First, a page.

IT IS REMARKABLE, indeed unbelievable, how the global perceptions of China have changed in the past 50 years.
Throughout the 1970s, China was considered a strange and mysterious land practising a Marxism-Leninism that was quirky, if not a bit crazy. I remember occasionally tuning in to English-language broadcasts of Radio Peking on my short-wave radio and listening to the amusing rants delivered in a strange accent. These were full of vitriolic abuse against both ‘American imperialist dogs’ and the ‘revisionist Brezhnev clique’—which I initially misheard as ‘revisionist Brezhnev pig’. In our mind, and despite all the Maoist propaganda centred on barefoot doctors and the stupendous Great Leap Forward—actually an unmitigated disaster, China seemed a country full of absolute nutters. The Mao suits, the fanatical Red Guards and the unceasing bouts of denunciations and mob violence were symptomatic.
Travellers to China were few and invariably so ideologically driven that their glowing accounts of happy millions were treated with a mountain of salt, except by the left-inclined. The only exception was the Belgian Sinologist Simon Leys whose books published in the late-1970s indicated that all was not well in the communes of the workers’ paradise. Alas, to the leftists, Mao Zedong was a cult figure who had even swum across the fast-flowing Yangtze Kiang. To others, he seemed more like the leader of an exotic religious cult. There was always a difference between those infatuated by the Soviet Union in the 1930s, when fascism posed an alternate challenge, and the Maoists of the 1960s and 1970s. If the idealism of the former was misplaced and based on selective indignation, the zeal of the latter always struck me as abnormal. The present-day romanticism associated with the Naxalites, particularly in West Bengal, is difficult for those who lived through the great mess to comprehend. The detailed histories of the Great Leap Forward and Cultural Revolution by historian Frank Dikötter quite clearly reveal that Maoist China was nothing short of a nightmare. Yet it managed to draw in many thousands of what Lenin used to call ‘useful idiots’.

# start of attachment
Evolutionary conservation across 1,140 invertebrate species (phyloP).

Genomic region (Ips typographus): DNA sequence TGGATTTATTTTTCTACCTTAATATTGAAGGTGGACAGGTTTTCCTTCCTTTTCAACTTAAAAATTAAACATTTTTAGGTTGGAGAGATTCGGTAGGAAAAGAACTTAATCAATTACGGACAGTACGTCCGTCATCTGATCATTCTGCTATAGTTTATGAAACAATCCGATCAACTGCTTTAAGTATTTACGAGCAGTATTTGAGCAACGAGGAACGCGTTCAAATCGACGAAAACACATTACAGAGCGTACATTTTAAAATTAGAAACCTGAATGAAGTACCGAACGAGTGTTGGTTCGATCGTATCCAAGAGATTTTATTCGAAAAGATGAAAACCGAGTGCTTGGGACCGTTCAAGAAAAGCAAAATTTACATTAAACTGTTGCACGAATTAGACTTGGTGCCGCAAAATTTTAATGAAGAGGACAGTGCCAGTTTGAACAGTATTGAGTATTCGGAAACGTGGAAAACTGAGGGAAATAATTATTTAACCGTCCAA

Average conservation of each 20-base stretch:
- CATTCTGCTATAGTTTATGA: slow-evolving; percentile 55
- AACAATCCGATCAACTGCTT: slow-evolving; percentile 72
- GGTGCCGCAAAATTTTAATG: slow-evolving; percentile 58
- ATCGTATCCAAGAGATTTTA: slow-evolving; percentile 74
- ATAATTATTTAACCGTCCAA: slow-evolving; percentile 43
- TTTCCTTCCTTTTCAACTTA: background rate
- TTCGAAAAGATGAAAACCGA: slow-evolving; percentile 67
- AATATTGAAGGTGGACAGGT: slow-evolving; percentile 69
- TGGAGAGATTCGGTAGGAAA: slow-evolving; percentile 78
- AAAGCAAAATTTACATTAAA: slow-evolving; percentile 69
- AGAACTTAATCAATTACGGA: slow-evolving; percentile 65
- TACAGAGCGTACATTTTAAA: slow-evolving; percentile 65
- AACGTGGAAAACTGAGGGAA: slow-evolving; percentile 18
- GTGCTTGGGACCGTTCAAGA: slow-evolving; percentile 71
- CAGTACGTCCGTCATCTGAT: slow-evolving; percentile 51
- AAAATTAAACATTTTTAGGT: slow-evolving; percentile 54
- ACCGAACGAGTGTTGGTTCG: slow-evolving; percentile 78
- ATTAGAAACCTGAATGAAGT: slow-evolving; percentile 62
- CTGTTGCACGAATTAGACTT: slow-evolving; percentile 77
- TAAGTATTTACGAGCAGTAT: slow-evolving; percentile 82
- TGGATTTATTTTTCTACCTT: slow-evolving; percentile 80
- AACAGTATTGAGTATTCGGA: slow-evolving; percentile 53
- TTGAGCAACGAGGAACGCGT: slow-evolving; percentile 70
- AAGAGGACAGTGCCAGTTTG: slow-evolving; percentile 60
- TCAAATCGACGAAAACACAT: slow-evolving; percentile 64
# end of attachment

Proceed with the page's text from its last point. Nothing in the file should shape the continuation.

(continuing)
Maybe the attraction had something to do with the images of the exotic Orient—personified by paintings of emperors and mandarins with long, drooping moustaches and the ubiquitous pigtail—that defined China. Recently, I read a fascinating book that I was drawn to by its cover. Written by an English historian, Christopher Frayling, The Yellow Peril: Dr Fu Manchu & The Rise of Chinaphobia details the caricatured portrayal of China that prevailed in the West—but not exclusively in the West—till fairly recently. A passage from his book is worth repeating, if only to underline the disdain that greeted China in what Beijing now refers to as its ‘century of humiliation’.
‘In Britain, we preferred to keep our memories alive in the maybe too casual use of language: from the ‘Chinese burn’ in the school playground (with the comic book reaction of ‘aiiieee’) to bowling a ‘Chinaman’ on the cricket pitch—a sneaky, left-arm unorthodox spin… ; from the ‘Chinese wall’ of silence—with a ‘chink’ in it, of course—to untrustworthy ‘Chinese whispers’… In television circles, a filming appointment at 2.20 pm was until recently known as ‘Chinese dentist’, as in ‘Tooth hurtee?’… An order for ‘fly ry’ still seems popular with students on a boozy evening out—a legacy of pidgin English as spoken by Chinese people around Guangzhao who had difficulty pronouncing certain words… ’
Grayling also suggested that ‘Most Americans’ knowledge of ‘Confucianism’ seemed to be confined to the pedantic aphorisms of the philosophical, fictional, asexual Hawaiian-Chinese detective from Honolulu, Charlie Chan: ‘Hasty conclusions easy to make, like hole in water.’ ‘It is difficult to pick up needle with boxing glove.’… Often, Charlie Chan’s fortune-cookie aphorisms were prefaced with the words ‘old Chinese proverb’, ‘ancient Chinese philosopher say’ or—of course—‘Confucius he say.’
Today, few will care to revel in the stereotypes. China has ceased to be a laughing matter or the butt of jokes. On the contrary, there is now a mad rush among Sinologists and other China experts to try and seriously pierce the Chinese mind. This in turn has generated a huge body of pseudo-analysis by ‘experts’ with a slightly more than nodding acquaintance with conversational Mandarin. The tendency to either over-interpret or miss the wood for the trees is widespread, not least in India where we are still struggling to understand the adversary. I seriously recommend Belt and Road: A Chinese World Order by the Portuguese writer Bruno Maçães to gauge that we are dealing with a terrifying enemy—another Dr Fu Manchu, but multiplied by 20.